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New virus could trigger travel sector woes, say industry analysts

Virus could impact travel

A deadly new virus that emerged in China is raising concerns beyond the public health sphere as experts warn about the potential economic cost of a global outbreak that is already drawing comparisons to the deadly SARS epidemic 17 years ago.

Transportation and tourism companies have seen declines in share prices amid travel warnings and restrictions from governments around the world hoping to avoid a repeat of the spread of Severe Acute Respiratory Syndrome, which cost the Canadian economy an estimated US$4 billion.

At least 17 people have died and more than 500 have been infected by the ailment called novel coronavirus, whose early cases are linked to a market in Wuhan in central China. The World Health Organization postponed until Thursday a decision on whether to declare an international emergency over the outbreak of the flu-like illness, which can cause pneumonia and other severe respiratory symptoms, including one case in the United States.

"The cost to the global economy can be quite staggering, in negative GDP terms, if this outbreak reaches epidemic proportions as until this week, the market was underestimating the potential of the flu spreading," Stephen Innes, chief Asian strategist for AxiCorp, said in a report.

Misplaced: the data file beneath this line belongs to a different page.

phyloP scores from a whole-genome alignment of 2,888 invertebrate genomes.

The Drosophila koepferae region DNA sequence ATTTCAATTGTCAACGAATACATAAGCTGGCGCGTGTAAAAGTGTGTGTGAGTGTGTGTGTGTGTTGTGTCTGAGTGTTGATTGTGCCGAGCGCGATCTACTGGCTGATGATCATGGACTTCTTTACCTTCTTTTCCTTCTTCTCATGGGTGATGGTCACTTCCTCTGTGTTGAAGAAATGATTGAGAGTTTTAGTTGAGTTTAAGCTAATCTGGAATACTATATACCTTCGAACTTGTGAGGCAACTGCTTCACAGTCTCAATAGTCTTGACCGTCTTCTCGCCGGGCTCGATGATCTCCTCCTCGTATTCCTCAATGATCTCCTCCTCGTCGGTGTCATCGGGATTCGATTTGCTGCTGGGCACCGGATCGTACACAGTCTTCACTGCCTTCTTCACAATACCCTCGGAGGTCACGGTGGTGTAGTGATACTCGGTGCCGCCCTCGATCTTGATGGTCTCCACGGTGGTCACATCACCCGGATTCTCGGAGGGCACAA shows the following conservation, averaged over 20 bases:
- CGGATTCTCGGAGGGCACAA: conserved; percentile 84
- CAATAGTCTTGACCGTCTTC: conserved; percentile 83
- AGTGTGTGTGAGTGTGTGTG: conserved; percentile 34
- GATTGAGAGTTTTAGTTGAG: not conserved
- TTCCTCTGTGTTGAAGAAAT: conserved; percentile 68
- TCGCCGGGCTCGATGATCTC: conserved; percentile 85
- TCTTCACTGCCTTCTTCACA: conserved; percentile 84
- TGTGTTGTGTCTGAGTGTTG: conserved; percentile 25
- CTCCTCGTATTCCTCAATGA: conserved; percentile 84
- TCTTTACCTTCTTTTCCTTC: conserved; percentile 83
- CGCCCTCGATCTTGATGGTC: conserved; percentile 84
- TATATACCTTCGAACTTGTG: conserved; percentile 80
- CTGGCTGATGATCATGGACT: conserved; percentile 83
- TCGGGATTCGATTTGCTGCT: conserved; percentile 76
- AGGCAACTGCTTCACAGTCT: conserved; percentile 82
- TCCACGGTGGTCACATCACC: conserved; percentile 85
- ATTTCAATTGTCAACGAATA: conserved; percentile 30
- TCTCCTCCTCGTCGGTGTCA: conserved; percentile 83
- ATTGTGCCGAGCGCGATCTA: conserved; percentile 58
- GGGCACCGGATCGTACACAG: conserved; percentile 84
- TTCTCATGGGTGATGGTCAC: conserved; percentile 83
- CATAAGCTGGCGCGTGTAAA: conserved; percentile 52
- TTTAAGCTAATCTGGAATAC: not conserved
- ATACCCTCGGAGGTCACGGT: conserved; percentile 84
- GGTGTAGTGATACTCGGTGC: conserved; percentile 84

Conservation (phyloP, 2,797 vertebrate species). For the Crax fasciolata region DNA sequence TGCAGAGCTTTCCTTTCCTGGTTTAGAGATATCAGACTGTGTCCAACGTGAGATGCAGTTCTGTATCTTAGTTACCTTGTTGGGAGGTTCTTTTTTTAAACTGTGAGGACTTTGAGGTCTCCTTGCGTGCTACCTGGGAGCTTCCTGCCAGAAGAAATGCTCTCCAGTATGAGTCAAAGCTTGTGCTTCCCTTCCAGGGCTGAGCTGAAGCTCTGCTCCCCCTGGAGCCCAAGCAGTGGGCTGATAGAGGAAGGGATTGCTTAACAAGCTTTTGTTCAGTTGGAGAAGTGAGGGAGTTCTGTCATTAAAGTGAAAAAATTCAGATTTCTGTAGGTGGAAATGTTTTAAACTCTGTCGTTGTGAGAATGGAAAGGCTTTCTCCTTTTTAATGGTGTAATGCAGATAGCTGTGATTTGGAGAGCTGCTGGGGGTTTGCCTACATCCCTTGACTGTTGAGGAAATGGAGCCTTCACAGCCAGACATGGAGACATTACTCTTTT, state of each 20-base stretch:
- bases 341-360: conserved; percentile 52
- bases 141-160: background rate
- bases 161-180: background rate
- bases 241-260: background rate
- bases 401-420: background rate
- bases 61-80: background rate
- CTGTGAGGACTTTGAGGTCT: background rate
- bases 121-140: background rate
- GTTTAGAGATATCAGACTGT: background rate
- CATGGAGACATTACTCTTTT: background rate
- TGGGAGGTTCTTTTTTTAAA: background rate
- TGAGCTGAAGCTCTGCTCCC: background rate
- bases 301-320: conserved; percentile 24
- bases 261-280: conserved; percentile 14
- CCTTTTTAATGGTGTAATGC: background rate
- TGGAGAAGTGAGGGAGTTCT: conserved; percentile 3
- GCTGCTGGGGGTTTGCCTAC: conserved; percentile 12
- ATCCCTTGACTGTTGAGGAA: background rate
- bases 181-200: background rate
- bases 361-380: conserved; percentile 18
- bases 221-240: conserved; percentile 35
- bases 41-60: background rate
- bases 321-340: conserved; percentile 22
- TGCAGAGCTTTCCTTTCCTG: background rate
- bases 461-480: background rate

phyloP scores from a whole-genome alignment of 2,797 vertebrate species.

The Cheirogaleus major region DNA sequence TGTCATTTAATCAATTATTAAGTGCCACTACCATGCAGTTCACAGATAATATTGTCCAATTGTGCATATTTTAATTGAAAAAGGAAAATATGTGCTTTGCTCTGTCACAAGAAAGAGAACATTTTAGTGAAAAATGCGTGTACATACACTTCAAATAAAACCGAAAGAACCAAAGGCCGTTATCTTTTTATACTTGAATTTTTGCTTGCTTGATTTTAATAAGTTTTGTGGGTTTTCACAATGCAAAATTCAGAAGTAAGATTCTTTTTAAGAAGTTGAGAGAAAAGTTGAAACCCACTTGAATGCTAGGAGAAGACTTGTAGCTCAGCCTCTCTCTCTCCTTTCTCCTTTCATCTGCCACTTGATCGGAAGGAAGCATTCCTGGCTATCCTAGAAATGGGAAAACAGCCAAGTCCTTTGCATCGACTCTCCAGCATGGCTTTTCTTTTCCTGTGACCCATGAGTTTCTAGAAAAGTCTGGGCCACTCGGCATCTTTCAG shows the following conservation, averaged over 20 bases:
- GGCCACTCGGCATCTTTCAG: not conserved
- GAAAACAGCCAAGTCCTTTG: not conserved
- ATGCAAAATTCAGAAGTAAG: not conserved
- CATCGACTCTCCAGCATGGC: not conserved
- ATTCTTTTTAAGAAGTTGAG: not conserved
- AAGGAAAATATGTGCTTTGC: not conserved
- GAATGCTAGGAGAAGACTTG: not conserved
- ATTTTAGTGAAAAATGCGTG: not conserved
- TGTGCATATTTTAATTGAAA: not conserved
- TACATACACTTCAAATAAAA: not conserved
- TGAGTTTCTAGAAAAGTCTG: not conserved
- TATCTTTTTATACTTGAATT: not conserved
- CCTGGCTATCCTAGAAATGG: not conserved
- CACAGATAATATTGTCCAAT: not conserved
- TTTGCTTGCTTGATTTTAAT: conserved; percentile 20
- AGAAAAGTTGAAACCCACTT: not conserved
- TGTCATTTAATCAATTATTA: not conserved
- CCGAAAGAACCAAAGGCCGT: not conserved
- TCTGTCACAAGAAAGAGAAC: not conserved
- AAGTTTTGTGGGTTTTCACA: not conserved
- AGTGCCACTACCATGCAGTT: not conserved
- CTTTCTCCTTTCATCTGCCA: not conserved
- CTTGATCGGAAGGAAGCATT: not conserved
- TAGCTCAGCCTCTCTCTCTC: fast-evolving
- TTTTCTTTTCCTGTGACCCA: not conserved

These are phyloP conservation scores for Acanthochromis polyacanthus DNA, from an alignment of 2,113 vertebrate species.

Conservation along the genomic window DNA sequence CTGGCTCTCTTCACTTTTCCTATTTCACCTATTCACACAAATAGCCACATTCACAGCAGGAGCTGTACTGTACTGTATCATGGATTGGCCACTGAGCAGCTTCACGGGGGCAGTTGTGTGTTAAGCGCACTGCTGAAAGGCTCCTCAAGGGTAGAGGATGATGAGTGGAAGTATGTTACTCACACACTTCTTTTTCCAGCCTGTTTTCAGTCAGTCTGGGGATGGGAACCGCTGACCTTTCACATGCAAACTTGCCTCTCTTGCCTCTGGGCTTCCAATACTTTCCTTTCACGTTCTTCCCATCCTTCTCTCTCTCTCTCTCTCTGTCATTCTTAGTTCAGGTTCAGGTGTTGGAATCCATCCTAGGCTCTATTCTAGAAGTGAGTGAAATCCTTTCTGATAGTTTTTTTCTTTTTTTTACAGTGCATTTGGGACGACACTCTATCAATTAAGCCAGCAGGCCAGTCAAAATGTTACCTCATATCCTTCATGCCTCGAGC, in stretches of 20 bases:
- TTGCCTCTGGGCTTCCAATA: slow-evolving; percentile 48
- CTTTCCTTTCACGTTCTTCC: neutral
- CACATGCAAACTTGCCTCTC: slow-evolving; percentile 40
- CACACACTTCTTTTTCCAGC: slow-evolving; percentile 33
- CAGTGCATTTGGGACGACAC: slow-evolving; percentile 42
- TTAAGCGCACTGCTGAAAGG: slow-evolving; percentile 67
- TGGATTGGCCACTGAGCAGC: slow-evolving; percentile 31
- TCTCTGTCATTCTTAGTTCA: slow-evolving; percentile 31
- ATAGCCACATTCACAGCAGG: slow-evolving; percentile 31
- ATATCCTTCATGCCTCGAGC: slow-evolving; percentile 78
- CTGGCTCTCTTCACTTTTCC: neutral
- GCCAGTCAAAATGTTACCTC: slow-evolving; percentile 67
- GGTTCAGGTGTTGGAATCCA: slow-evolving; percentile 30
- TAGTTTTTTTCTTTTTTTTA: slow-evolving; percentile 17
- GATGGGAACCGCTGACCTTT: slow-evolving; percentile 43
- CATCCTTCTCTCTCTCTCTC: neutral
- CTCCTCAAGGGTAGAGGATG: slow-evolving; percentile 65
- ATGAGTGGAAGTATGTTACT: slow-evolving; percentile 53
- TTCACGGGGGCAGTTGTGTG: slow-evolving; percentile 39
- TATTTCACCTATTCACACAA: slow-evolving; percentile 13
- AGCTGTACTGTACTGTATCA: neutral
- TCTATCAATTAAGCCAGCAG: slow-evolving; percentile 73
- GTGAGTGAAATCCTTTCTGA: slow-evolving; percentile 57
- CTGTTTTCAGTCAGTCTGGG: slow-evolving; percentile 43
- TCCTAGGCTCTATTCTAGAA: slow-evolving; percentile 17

The travel sector has already started to feel the hit as shares of four North American airlines that fly to China, including Air Canada, fell on Tuesday amid growing anxiety about the viral infection.

None of the airlines fly directly to Wuhan, but their Chinese partner airlines do, and some passengers transfer from a Chinese carrier to a Canadian one, offering the potential for the virus to spread here.

Shares at the three biggest U.S. cruise lines have also fallen, with Royal Caribbean Cruises Ltd. — which boasts a major Chinese presence — dropping more than four per cent this week.

Analyst Chris Murray of AltaCorp Capital pointed to the past for clues on the market volatility, propelled by "an unknown level of potential disruption."

"History suggests shares may be in for a rough ride," he said of airline and tourism stocks in a research note. He recalled jittery stock movements after the SARS outbreak in 2002 and 2003, as well as with H1N1 influenza in 2009 and the Ebola virus in 2014.

"These larger-scale epidemics can have a more pronounced near-term impact. However, once a better understanding of the magnitude of the spread and severity was understood, stock prices recovered quite sharply in all three cases within months," he said.



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